|The first excerpt represents the past or something you must release, and is drawn from The Professor by Charlotte Bronte:
had once had the opportunity of contemplating, near at hand, an
example of the results produced by a course of interesting and
romantic domestic treachery. No golden halo of fiction was about
this example, I saw it bare and real, and it was very loathsome.
I saw a mind degraded by the practice of mean subterfuge, by the
habit of perfidious deception, and a body depraved by the
infectious influence of the vice-polluted soul. I had suffered
much from the forced and prolonged view of this spectacle; those
sufferings I did not now regret, for their simple recollection
acted as a most wholesome antidote to temptation. They had
inscribed on my reason the conviction that unlawful pleasure,
|The second excerpt represents the present or the deciding factor of the moment, and is drawn from Dorothy and the Wizard in Oz by L. Frank Baum:
"I am," replied the little man.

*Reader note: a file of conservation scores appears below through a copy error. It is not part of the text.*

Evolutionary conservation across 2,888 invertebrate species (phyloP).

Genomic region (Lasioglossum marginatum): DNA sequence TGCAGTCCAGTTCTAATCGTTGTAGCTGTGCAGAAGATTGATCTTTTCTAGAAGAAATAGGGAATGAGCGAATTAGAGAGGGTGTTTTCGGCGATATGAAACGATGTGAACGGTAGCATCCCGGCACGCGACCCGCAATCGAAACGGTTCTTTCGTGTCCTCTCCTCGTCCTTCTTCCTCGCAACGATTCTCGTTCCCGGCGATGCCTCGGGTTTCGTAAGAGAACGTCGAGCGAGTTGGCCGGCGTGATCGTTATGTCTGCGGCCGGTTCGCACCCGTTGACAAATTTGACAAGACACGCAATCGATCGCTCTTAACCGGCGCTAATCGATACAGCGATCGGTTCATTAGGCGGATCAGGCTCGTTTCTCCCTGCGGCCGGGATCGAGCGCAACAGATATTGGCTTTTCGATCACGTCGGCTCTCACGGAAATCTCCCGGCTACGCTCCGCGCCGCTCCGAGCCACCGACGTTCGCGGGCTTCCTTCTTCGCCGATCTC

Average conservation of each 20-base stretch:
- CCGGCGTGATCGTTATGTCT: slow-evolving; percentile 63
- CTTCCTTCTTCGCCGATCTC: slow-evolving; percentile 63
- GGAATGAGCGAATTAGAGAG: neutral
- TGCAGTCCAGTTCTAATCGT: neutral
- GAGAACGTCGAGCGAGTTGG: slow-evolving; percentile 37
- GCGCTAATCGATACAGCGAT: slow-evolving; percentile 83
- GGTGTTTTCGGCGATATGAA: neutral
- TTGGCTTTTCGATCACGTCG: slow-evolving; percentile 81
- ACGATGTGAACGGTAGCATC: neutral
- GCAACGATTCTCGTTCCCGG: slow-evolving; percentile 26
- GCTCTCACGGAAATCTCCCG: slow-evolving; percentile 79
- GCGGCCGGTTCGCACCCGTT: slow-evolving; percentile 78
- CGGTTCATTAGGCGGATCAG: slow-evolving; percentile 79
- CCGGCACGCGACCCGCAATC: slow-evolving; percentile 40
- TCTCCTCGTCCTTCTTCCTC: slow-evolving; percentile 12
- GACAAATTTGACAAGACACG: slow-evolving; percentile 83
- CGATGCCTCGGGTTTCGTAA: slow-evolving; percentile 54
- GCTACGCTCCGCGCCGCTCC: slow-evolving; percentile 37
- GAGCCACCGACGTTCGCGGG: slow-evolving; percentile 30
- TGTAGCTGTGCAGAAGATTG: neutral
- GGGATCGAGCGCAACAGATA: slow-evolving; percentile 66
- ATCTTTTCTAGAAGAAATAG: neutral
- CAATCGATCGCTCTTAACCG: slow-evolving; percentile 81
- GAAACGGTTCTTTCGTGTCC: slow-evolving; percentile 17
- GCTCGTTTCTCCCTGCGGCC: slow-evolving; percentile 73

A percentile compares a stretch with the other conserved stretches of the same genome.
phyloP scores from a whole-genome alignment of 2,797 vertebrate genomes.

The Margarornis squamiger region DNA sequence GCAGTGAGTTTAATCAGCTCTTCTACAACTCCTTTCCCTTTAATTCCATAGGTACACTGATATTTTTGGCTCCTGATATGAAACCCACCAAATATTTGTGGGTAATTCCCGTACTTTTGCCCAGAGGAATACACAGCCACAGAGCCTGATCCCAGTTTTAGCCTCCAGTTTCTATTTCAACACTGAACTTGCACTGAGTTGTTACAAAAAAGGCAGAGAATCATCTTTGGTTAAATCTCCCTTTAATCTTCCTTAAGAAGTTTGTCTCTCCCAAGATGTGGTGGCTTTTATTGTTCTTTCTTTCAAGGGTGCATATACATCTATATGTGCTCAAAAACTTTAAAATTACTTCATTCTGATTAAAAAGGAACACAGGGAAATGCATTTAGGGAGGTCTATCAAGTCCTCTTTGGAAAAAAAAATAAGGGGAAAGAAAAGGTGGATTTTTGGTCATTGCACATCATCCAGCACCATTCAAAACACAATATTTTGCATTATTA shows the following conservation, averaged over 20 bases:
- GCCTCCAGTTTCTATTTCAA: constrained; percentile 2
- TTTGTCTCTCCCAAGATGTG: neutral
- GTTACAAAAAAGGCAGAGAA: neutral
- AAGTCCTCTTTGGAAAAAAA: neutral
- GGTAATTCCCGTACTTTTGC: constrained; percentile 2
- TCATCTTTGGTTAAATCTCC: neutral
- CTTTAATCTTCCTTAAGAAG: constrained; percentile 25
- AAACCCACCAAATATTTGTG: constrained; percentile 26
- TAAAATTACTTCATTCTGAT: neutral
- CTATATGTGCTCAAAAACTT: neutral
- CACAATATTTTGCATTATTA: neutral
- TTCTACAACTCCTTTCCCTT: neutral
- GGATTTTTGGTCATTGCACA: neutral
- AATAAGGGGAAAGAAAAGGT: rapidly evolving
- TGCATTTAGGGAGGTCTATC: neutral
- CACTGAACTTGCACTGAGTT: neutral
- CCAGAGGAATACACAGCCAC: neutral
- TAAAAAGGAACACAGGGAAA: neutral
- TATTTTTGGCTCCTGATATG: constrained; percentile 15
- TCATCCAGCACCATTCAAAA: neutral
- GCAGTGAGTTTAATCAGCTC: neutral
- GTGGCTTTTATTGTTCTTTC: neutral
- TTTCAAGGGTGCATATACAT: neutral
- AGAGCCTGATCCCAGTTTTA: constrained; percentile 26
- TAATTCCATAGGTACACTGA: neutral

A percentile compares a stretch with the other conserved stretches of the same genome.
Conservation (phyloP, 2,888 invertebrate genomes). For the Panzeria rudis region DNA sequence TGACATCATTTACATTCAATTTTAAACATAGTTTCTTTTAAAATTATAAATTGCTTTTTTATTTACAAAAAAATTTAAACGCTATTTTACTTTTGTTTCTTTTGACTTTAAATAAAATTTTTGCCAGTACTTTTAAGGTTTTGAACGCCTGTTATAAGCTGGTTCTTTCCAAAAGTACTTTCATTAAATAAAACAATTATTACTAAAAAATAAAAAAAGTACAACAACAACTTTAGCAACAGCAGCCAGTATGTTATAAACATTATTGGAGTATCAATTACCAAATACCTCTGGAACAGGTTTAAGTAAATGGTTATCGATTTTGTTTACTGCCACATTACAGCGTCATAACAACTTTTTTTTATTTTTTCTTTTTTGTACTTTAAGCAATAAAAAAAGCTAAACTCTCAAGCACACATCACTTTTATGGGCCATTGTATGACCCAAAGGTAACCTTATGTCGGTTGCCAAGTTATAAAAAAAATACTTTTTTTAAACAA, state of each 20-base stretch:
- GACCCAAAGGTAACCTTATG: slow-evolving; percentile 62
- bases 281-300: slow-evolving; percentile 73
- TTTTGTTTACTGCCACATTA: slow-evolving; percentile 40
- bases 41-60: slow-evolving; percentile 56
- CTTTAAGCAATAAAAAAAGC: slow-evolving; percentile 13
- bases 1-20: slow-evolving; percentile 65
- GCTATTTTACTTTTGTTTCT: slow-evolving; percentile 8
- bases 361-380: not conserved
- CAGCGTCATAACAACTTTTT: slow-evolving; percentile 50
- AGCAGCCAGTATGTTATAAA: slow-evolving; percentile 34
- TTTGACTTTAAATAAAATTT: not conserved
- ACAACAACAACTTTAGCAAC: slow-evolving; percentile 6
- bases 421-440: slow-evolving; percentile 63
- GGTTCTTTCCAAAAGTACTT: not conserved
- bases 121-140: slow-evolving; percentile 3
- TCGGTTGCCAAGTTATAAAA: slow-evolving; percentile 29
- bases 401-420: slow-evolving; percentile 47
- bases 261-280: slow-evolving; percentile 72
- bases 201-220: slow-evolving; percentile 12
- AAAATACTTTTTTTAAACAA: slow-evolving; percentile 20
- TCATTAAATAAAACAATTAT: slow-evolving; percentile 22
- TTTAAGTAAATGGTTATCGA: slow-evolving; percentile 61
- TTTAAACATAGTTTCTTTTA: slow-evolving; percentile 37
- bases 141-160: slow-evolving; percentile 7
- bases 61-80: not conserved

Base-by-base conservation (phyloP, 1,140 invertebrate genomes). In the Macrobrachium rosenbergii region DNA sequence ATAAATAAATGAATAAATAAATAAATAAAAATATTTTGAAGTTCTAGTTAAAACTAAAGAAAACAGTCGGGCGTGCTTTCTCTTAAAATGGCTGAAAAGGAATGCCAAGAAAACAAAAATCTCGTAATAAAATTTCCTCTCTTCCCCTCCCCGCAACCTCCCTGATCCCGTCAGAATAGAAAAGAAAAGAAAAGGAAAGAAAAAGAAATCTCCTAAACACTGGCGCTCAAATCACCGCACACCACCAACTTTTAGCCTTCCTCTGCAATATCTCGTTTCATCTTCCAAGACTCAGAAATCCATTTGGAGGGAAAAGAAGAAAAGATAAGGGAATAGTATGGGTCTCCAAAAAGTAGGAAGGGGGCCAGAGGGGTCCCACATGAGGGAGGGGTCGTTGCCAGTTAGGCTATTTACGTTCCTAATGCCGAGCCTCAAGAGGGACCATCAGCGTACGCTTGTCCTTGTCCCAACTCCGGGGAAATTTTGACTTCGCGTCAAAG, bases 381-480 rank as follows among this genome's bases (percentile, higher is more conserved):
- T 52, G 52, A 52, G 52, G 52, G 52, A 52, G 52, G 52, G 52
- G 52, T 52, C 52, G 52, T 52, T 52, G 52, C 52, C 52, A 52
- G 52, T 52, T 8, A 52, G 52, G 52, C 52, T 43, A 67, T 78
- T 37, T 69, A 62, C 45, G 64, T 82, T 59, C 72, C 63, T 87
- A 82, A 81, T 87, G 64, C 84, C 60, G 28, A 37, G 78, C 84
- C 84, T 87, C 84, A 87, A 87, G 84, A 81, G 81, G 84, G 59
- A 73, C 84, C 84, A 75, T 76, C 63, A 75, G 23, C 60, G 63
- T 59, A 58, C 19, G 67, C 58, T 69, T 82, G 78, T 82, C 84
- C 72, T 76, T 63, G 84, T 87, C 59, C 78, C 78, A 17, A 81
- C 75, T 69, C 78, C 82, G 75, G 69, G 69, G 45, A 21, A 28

"Then you can do a few wizzes and get us out of this hole," declared
the tiny one, with much confidence.
"I could if I happened to be a real wizard," returned the master
sadly. "But I'm not, my piggy-wees; I'm a humbug wizard."
"Nonsense!" cried several of the piglets, together.
"You can ask Dorothy," said the little man, in an injured tone.
"It's true enough," returned the girl, earnestly. "Our friend Oz is
merely a humbug wizard, for he once proved it to me. He can do
several very wonderful things--if he knows how. But he can't wiz a
single thing if he hasn't the tools and machinery to work with."
Dorothy and the Wizard in Oz
|The third excerpt represents the future or something you must embrace, and is drawn from My Aunt Margaret's Mirror by Walter Scott:
alone in her chamber by a taper fixed in a candlestick which she
had had formed out of a human skull. One night this strange
piece of furniture acquired suddenly the power of locomotion,
and, after performing some odd circles on her chimney-piece,
fairly leaped on the floor, and continued to roll about the
apartment. Mrs. Swinton calmly proceeded to the adjoining room
for another light, and had the satisfaction to penetrate the
mystery on the spot. Rats abounded in the ancient building she
inhabited, and one of these had managed to ensconce itself within
her favourite MEMENTO MORI. Though thus endowed with a more than
feminine share of nerve, she entertained largely that belief in